57.Many of the issues that elected leaders, representatives and members of the public in the OTs brought to our attention are structural, from the OTs’ struggle to be heard in Whitehall, to the difficulties associated with being understood in Parliament when they are not directly represented in either House, and the challenge of securing long-term funding. The solutions to these problems need to be considered carefully and in good time. There are, however, more immediate problems that must be addressed soon. From the OTs’ perspective, two such problems are: anomalies in the rules around claiming citizenship by descent and access to NHS services in the UK. From the UK perspective, two prominent points of divergence that are causing friction in its relationships with some OTs are: same-sex marriage and belongership.
58.The issue of citizenship by descent stems from an anomaly in the British Nationality Act, which means that fathers with British Overseas Territories Citizenship cannot pass it on to children born outside the OTs between 1948 and 2006, if they were not married to the child’s mother at the time of birth.103 In May 2018, the Joint Committee on Human Rights described this anomaly as an unacceptable form of discrimination, while Montserrat’s representative, Janice Panton, said it “has caused a lot of anguish among some parents”.104 Lord Ahmad was not able to indicate when the matter would be resolved. He said that “discussions are ongoing across Government on this”.105
59.In terms of access to NHS services, Blondel Cluff, Anguilla’s representative in the UK, told us that no more than four patients in Anguilla can receive NHS treatment in the UK each year, even though the island’s population has increased 125%, from under 7,000 to 15,000, since the quota began in 1985. As a result, she said, “a British citizen’s life chances are diminished simply by residing in a BOT”.106 In his written submission, former BVI representative in the UK Benito Wheatley described the quota, which also applies to BVI, as “inexplicable”, especially because “the overall number of persons in the OTs who require such attention is miniscule”.107 The Chief Islander of Tristan da Cunha, Ian Lavarello, told us that it is in an even worse position because it is “one of a handful of OTs currently excluded from participation in the scheme that allows referral of complex medical cases to the NHS”.108
60.The Government should urgently address concerns in the OTs about the issue of citizenship by descent and anomalies in the British Nationality Act that have taken too long to resolve. It should also consider options for removing quotas on the number of people in the OTs that can access NHS services in the UK when their own health systems cannot provide the care and treatment they need. This may be difficult from a bureaucratic point of view but it is an important test of the FCO’s ability to fight the OTs’ corner in the UK.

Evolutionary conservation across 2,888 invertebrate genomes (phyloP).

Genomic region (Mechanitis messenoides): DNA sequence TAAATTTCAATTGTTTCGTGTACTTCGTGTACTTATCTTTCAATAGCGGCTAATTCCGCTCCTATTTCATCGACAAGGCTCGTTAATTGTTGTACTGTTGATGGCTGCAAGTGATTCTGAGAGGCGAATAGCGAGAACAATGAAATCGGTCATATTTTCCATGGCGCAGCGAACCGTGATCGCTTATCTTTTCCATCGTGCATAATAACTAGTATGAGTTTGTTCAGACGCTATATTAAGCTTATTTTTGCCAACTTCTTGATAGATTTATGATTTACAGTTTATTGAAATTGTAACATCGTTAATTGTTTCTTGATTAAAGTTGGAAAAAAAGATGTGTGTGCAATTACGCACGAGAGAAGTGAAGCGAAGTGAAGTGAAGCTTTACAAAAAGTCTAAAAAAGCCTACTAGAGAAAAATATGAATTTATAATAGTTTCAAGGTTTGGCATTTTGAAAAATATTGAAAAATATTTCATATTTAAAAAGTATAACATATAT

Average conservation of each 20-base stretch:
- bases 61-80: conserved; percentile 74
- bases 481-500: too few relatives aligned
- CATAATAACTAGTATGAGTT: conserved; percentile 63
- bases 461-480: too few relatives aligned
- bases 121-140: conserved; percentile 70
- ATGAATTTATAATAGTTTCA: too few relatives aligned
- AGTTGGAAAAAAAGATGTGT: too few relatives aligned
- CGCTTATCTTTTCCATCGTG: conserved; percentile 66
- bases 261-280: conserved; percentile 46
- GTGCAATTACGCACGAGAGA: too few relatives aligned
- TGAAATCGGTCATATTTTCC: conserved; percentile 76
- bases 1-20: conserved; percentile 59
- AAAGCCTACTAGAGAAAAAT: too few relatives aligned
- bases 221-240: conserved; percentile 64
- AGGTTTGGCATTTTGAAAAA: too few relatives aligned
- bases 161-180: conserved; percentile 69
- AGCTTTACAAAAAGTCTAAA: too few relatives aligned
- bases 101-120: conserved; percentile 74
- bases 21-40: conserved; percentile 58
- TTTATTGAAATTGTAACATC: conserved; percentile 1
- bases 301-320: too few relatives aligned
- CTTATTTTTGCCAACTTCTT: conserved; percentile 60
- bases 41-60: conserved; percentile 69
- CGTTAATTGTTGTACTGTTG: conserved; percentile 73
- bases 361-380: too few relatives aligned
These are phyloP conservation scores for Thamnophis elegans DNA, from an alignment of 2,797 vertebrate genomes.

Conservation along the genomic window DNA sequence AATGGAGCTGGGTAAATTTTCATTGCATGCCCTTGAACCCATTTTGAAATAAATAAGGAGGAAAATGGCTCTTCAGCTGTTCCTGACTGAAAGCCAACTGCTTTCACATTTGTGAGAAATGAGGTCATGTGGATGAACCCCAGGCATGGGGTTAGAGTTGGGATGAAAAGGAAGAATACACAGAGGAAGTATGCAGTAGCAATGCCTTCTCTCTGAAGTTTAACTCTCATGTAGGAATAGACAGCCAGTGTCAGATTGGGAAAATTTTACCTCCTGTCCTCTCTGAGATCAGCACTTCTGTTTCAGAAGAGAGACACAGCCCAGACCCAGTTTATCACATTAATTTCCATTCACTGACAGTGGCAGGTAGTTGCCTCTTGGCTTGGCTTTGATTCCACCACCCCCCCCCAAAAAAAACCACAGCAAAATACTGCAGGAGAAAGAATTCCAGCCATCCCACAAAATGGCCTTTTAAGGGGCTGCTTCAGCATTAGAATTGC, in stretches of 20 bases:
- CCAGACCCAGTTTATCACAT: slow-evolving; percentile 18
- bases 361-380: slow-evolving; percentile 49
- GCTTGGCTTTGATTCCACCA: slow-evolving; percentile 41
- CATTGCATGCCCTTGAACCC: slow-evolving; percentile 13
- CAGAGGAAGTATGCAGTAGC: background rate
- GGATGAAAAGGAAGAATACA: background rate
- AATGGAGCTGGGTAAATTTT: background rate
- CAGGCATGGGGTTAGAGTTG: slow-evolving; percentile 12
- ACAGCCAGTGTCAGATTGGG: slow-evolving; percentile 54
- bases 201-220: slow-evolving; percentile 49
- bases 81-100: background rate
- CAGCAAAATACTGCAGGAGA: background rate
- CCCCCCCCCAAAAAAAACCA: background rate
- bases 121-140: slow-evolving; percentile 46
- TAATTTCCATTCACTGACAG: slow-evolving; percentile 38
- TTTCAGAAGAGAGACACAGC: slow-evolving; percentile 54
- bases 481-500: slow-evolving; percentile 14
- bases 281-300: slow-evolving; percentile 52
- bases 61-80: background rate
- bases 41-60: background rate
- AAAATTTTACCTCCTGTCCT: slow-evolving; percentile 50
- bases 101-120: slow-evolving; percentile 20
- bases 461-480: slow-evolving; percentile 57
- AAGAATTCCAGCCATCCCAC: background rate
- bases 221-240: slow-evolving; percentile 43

61.From a UK perspective, a notable point of divergence and friction is same-sex marriage, which has been legalised in all but the five OTs in the Caribbean (Anguilla, BVI, the Cayman Islands, Montserrat, and Turks and Caicos), though this bar is currently being challenged in the courts in the Cayman Islands.109 This means not only that same-sex couples cannot marry, it can also lead to restrictions on the ability of OT citizens to bring their same-sex spouse to live permanently in the territory, even if the couple was legally married outside the territory. The implications of this were outlined to us in a submission from Dr James Reeve, while the NGO Colours Cayman told us in its written submission that this puts OTs like the Cayman Islands in breach of international law.110 Despite this, Dr Peter Clegg told us, opposition to legalising same-sex marriage in the Caribbean OTs is strong:
It is certainly a problematic issue across the Caribbean, including within the Overseas Territories. It is divergent from the UK policy and approach in general. There are heated discussions, but there are certain actors within Overseas Territory societies and the Caribbean more generally, including church groups, who have fought and are fighting very strongly against any change to legislation.111
We asked the elected leaders of Anguilla, Montserrat and TCI if they intended to legalise same-sex marriage. The TCI Premier said: “We consult our people when we make major changes—that is what I will say”. The Montserrat Premier said that it was important for the UK to recognise that “as separate territories, with ethnic diversity from your territory and cultural differences, we ought to be allowed to make decisions on matters such as same-sex marriages”. Anguilla’s Chief Minister said: “This is a cultural issue in our part of the world, and it is necessary to have consultation”.112 We asked the BVI and Cayman Islands governments in writing to tell us if they would legalise same-sex marriage. BVI told us that its constitution defines marriage as between a man and a woman.113 The Cayman government did not respond.